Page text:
Presented by King of the Dot Entertainment, Dizaster and Canibus are set to battle on June 9th 2012 in Los Angeles. This will be the first time Canibus has taken to the stage for a one-on-one battle; while Dizaster, who has flown all over the world performing and perfecting his craft, is one of the most well-respected battle emcees of his respective era. These men will have three rounds (with no time limits) to claim and demonstrate their superiority, while exhibiting the skills that made them legends in their fields.
The outcome of this epic battle is anyone’s guess, but one thing is for certain: on June 9th 2012, fans worldwide will be tuning in to KOTD’s Ustream page (http://www.ustream.tv/kingofthedot) to witness a very historic event in Hip-Hop!
All I can think of is how badly Canibus burned LL in Second Round Knockout, I recall spitting two verses over it dissing my nemesis in high school at one or our talent shows. I’m going to try and talk to Canibus before this battle, but don’t take this appearance as as a step backwards for the acclimated emcee, frankly battle rap has become a prosperous part of the rap game. Over the years, battling has moved away from the streets into the mainstream; moving to larger venues with larger crowds packed around the “ring” to see their favorite artists perform. The atmosphere at these larger venues is similar to that of MMA matches: the crowd reacts and feeds off the hard hitting punch lines, as laughter ricochets off the walls when the crowd roars with approval after a joke is used to embarrass a participating emcee. The larger venues have also helped expand the popularity of battling, as it is not strictly an underground event anymore. With the rising popularity of Youtube (KOTD now has over 60,000 subscribers that have generated over 22 million total views) and online Pay Per View outlets, battling has grown into a sizable and prospering entity, with organized events run by sponsored leagues all over the world.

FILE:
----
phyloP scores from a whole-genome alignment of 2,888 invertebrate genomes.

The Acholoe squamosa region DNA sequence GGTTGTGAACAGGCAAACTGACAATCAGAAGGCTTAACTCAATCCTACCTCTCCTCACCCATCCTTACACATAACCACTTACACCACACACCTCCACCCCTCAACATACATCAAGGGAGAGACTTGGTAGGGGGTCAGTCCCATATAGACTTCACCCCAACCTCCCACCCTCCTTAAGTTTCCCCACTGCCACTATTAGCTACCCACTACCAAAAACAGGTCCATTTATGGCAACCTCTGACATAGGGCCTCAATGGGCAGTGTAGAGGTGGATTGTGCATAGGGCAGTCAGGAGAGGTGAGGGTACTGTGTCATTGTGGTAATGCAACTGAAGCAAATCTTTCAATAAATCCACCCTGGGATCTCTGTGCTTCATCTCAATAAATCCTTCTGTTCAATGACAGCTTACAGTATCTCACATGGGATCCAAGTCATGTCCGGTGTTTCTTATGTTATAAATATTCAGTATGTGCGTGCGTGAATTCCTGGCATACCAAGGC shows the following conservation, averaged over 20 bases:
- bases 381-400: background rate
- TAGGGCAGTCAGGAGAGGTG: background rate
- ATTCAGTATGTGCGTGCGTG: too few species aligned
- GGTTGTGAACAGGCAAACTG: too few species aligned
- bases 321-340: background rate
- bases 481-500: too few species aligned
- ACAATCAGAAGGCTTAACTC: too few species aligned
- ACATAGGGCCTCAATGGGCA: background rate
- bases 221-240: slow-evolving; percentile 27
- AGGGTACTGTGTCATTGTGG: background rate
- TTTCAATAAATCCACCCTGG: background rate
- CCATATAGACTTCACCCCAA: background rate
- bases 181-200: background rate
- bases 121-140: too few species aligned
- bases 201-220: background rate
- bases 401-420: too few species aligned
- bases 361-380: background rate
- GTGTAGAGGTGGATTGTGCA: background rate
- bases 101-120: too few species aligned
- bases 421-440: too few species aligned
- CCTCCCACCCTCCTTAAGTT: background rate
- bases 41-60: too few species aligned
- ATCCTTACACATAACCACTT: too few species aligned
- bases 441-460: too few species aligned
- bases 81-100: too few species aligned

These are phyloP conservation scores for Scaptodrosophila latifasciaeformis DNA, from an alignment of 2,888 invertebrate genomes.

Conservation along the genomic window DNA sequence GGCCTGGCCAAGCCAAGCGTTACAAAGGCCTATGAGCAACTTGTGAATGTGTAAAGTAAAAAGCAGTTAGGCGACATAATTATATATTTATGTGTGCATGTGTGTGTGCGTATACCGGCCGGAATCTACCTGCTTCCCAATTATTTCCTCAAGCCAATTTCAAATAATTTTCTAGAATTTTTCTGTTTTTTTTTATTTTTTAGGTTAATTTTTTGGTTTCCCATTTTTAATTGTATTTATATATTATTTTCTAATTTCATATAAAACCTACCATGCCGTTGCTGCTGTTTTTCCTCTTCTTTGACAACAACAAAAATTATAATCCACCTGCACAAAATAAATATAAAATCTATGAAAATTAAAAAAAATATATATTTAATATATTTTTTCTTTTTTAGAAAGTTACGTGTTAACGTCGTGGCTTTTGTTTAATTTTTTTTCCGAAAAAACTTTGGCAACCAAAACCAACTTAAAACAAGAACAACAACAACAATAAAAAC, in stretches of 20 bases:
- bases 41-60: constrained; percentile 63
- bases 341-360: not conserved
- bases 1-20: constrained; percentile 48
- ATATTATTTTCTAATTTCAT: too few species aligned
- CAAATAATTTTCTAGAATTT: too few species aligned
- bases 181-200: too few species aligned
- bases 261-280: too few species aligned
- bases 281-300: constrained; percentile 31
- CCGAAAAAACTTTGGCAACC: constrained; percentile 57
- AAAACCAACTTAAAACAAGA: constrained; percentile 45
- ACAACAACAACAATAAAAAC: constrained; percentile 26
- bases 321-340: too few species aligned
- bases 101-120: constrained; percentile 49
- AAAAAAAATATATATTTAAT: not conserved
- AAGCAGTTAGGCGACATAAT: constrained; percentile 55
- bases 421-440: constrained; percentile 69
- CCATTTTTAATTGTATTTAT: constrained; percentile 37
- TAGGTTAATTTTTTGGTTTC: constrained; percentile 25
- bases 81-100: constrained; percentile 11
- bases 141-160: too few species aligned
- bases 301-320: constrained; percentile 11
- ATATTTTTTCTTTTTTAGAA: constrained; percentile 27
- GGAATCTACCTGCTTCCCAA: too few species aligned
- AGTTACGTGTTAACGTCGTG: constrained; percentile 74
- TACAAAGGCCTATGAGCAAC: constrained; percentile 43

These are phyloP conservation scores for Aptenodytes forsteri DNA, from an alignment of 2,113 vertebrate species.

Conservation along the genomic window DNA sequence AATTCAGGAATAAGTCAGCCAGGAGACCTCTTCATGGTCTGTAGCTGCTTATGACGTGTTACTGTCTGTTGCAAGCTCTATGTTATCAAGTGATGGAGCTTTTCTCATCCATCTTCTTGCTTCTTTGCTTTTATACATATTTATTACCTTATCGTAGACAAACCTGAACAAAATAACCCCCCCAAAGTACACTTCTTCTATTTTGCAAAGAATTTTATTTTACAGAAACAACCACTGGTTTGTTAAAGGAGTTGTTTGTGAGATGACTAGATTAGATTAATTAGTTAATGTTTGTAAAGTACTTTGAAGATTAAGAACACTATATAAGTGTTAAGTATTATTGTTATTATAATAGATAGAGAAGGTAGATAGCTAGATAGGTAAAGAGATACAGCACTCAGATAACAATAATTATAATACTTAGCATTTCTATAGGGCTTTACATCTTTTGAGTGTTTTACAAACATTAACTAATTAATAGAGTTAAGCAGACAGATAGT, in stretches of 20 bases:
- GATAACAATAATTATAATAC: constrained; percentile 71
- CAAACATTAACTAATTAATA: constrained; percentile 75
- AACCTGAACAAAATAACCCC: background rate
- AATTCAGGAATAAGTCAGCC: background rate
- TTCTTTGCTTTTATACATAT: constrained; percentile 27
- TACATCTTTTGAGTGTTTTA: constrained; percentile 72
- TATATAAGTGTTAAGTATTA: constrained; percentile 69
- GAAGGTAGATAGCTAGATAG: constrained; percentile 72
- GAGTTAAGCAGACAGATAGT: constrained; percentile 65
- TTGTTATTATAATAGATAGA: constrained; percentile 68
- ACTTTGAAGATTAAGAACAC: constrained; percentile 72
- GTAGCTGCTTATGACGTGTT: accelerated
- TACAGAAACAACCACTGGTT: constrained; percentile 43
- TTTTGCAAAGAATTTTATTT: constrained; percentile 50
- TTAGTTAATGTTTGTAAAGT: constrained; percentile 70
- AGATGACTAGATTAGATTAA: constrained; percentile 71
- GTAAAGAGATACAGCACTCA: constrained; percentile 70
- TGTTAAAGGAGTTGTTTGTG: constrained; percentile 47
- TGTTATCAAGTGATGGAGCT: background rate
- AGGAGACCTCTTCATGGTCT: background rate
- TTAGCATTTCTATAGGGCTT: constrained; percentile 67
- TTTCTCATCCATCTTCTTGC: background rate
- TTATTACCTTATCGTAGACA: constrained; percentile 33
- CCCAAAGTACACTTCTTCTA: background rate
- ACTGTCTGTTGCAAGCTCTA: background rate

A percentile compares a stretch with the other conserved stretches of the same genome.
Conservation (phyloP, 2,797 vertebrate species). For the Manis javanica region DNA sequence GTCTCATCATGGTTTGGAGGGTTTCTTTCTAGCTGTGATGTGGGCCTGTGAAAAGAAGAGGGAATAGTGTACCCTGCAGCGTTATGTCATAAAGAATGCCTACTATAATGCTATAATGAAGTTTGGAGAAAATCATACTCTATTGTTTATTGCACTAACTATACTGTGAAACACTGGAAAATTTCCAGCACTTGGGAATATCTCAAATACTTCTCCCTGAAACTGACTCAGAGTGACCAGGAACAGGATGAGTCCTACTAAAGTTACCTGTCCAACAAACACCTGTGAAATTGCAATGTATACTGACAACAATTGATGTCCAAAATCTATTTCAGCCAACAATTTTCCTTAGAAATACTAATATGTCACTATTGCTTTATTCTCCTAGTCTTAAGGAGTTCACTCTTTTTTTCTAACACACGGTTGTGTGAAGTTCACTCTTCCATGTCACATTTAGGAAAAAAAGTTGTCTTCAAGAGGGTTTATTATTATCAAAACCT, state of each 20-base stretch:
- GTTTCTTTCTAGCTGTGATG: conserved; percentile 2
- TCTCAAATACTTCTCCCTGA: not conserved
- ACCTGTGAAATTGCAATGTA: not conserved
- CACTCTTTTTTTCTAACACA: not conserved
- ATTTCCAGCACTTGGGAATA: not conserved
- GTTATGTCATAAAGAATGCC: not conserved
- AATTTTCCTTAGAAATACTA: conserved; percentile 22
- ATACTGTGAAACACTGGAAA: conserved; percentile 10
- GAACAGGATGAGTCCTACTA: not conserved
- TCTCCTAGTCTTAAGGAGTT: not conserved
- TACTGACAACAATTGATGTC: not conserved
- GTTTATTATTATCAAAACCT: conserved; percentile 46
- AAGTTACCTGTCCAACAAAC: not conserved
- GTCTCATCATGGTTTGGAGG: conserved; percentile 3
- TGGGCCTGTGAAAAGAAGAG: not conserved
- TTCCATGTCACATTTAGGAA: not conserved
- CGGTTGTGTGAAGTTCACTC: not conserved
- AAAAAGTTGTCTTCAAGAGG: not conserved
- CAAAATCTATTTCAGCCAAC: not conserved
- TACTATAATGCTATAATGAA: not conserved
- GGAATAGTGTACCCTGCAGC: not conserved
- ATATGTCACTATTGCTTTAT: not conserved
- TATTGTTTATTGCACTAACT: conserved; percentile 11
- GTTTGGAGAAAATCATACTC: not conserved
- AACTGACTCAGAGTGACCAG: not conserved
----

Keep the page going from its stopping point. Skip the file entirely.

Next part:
Back in the ’90s and early ’00s when the economy was booming and the potential for Hip-Hop seemed limitless, every artist and their moms was venturing off as a solo artist. Starting your own label was low-risk and a right of passage for successful acts. However, the decline of records sales in combination with/as a result of the recent recession have created a survival-of-the-fittest-type attitude among artists and record execs, alike. While the labels have responded by becoming stingier with their dough, sticking with established artists to knock out that hit single, solo artists are progressively receding into the comfort of the group setting. From a fan’s point of view, the allure of combining such star power is not unlike your favorite superheroes teaming up when you were a kid. And there are always those peripheral emcees who shine on guest appearances, and this should presumably be their bread and butter. Over the last few years, we have seen the following “super groups” formed:
Buckshot & KRS-One
EMC (Masta Ace, Punchline, Wordsworth, and Stricklin)
Special Teamz (Edo G, Jaysaun, and Slaine)
Slaughtahouse (Joell Ortiz, Joe Budden, Royce Da 5’9, and Crooked I)
Randome Axe (Sean Price, Guilty Simpson, and Black Milk)
Street Sweeper Social Club (Boots Riley and Tom Morello)
La Coka Nostra (Everlast, Ill Bill, DJ Lethal, Slaine, and Danny Boy)
Idle Warship (Talib Kweli, Res, and Graph Nobel)
Torae & Marco Polo
The 4 Horsemen (Ras Kass, Canibus, Killah Priest, and Kurupt)
Global Takeover (El Da Sensei and The Returners)
The latest addition to this list is the crew Gangrene aka Oh No and Alchemist, which makes their grand debut on Al’s newest album Chemical Warfare. On the track “Acts of Violence” (video below), Oh No and Alchemist form like Voltron and incite riots from a news room. Unfortunately, a bunch of the tracks from Chemical Warfare, dropping July 7th, have been previously released in one form or another, but it certainly looks to be a banger.